The international Brain Tumor Segmentation (BraTS) Challenge - 2020 competition honored the work of a multidisciplinary team of Novosibirsk scientists. The team included researchers from the NSU Mechanics and Mathematics Department “Stream Data Analytics and Machine Learning Laboratory” (SDAMLL), Physicians at the Federal Center for Neurosurgery, and the Head of the Research Institute of Clinical and Experimental Lymphology, a branch of the Institute of Cytology and Genetics SB RAS. The Competition recognized the method and approach they developed for the analysis of medical data presented in the article, "Brain Tumor Segmentation and Associated Uncertainty Evaluation Using Multi-sequences MRI Mixture Data Preprocessing".
The BraTS competition has been conducted for several years and specializes in high and low grade gliomas (HGG and LGG). This year, the competition focused on three issues: segmentation of brain tumors, predicting overall patient survival based on preoperative MRI tomograms, and assessment of uncertainty measures in segmentation.
Bair Tuchinov, Head of the SDAMLL, described their work,
Our NSU_BTR team focused on the first and third issues. In the course of our research, we conducted more than 100 experiments. We used original methods that are based on an approach to processing MRI images using the basic sequences of T1-WI, T1-contrast, T2-WI, and T2-Flair. Our primary purpose for participating in international competitions is to compare our work with the best practices and to test our approaches.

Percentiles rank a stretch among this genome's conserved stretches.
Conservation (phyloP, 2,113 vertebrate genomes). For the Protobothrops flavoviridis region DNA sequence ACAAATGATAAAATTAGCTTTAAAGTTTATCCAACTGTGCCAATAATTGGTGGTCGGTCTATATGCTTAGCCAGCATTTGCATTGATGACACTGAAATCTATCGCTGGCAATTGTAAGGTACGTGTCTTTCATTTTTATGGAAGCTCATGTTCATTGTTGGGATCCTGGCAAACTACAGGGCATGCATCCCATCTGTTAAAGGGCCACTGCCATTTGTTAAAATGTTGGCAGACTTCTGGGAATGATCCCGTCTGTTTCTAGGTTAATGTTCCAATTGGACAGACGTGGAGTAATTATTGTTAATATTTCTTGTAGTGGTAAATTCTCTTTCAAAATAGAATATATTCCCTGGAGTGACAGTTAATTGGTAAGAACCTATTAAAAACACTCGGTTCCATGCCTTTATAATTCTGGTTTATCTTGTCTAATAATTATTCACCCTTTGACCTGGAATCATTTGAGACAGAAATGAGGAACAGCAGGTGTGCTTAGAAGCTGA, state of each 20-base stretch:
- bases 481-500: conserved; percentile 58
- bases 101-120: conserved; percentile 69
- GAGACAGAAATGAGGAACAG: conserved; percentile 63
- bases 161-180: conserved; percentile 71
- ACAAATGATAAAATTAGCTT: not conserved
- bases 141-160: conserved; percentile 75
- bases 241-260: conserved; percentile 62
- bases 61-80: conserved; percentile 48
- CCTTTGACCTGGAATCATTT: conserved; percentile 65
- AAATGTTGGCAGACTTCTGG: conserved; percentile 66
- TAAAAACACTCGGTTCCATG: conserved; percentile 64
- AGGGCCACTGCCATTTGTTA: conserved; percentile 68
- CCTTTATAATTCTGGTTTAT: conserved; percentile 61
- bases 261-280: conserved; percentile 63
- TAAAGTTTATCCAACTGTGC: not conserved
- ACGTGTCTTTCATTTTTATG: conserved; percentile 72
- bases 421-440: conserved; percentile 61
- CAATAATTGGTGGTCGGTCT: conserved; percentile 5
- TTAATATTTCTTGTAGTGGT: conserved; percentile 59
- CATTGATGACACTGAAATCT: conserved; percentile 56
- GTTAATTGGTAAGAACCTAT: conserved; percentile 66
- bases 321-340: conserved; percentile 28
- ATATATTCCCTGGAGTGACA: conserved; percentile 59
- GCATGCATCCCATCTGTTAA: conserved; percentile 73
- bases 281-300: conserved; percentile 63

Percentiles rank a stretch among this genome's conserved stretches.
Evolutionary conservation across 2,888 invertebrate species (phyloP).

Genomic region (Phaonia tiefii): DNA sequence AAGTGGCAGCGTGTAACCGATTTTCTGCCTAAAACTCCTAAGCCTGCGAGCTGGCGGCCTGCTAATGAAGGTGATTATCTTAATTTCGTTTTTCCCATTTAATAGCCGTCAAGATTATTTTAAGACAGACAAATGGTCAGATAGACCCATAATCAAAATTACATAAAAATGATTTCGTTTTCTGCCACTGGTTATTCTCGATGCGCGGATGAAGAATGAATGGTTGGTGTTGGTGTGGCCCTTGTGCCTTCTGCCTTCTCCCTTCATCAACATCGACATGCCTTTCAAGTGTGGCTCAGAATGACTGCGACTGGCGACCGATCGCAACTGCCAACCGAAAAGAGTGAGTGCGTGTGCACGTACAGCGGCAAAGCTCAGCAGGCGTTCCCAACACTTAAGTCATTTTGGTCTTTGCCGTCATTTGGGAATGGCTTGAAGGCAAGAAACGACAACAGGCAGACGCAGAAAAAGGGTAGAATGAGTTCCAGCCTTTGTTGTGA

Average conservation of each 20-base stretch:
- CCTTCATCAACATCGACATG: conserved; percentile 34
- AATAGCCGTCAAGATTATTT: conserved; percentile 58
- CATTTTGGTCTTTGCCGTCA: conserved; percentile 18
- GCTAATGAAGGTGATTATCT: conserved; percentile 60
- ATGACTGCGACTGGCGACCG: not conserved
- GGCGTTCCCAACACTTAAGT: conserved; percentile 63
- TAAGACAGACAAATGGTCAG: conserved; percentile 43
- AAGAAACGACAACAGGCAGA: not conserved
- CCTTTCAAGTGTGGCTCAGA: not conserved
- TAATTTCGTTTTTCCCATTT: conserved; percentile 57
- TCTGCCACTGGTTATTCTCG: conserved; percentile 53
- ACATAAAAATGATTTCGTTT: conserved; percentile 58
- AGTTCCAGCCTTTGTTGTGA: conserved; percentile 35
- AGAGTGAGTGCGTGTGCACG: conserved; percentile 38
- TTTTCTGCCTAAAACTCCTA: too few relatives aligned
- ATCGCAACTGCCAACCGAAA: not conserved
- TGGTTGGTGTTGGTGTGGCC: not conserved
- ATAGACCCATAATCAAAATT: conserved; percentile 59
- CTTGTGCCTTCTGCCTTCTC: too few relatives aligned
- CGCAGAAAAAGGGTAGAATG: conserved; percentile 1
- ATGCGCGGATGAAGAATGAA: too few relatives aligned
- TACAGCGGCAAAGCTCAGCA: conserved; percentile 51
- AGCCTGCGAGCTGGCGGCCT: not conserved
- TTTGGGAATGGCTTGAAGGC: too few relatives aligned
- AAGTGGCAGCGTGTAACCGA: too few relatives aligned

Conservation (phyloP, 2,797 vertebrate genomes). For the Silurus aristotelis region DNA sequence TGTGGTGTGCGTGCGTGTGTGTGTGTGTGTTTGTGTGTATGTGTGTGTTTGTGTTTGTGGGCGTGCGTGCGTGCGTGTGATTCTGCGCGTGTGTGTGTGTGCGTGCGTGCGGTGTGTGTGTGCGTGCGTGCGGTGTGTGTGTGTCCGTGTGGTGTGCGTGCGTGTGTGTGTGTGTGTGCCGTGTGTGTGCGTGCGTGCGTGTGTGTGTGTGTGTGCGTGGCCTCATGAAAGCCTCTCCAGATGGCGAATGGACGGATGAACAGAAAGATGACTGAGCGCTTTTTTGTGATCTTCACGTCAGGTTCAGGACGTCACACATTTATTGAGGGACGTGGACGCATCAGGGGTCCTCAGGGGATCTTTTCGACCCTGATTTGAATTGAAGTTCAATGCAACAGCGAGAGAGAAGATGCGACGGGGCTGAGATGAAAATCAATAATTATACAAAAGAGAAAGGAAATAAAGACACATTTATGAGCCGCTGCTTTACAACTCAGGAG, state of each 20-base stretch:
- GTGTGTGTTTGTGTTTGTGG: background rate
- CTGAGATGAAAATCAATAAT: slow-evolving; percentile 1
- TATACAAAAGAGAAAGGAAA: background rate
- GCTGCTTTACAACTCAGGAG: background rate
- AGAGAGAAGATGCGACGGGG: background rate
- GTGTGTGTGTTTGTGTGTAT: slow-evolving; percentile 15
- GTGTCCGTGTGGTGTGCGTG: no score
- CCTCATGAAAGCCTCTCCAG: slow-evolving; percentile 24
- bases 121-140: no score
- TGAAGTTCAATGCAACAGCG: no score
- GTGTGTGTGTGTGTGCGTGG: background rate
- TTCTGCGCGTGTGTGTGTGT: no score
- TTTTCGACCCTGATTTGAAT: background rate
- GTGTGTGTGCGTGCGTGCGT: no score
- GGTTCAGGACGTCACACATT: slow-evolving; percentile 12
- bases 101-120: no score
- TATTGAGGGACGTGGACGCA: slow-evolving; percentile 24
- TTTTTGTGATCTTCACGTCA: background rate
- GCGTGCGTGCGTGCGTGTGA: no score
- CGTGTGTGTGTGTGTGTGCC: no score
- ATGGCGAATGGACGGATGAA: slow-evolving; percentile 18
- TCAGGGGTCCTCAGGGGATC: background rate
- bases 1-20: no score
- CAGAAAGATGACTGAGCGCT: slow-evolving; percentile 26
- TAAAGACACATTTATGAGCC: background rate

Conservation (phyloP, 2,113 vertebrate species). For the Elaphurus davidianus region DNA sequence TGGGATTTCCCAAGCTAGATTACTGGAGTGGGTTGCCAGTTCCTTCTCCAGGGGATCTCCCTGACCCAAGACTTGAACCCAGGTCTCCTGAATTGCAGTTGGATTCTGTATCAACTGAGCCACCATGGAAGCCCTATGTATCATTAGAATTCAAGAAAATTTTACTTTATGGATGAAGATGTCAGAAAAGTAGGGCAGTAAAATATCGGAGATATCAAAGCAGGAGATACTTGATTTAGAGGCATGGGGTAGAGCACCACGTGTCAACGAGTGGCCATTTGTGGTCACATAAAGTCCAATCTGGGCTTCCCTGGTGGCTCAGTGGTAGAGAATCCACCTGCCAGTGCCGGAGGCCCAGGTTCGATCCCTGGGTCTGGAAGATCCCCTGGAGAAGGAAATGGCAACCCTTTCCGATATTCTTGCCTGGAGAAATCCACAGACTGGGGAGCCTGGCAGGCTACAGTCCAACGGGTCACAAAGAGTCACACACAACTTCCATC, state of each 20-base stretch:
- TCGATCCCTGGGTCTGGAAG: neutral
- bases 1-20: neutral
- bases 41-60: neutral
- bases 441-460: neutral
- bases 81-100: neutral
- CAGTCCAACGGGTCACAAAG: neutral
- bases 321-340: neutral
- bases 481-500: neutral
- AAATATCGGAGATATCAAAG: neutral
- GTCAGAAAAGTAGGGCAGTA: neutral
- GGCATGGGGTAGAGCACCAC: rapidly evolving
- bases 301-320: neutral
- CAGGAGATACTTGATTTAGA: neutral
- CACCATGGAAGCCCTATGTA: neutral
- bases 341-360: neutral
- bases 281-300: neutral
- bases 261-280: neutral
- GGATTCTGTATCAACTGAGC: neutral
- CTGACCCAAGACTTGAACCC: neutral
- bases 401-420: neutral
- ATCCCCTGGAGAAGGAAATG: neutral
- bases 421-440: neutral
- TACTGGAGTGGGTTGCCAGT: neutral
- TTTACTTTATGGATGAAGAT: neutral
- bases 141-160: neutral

During the Competition, the Team achieved positive results in the validation (verification) stage and the organizers invited them to publish their article in the Springer Nature edition. Their experience and best practices were applied in the major scientific project, "Development of technology for personalized diagnostics and development of recommendations for the treatment of neuro oncological diseases using neuroimaging methods based on artificial intelligence systems (deep machine learning)" that was supported by the Russian Foundation for Basic Research. Currently, seven articles have been published and three more are under review based on the results of the project.
Professor Andrei Letyagin, Project Manager, renowned radiologist, and Doctor of Medical Sciences, summarized, “Our results can be used for personalized diagnostics in early detection and classification of neoplasms, predicting their status, and selecting a treatment.”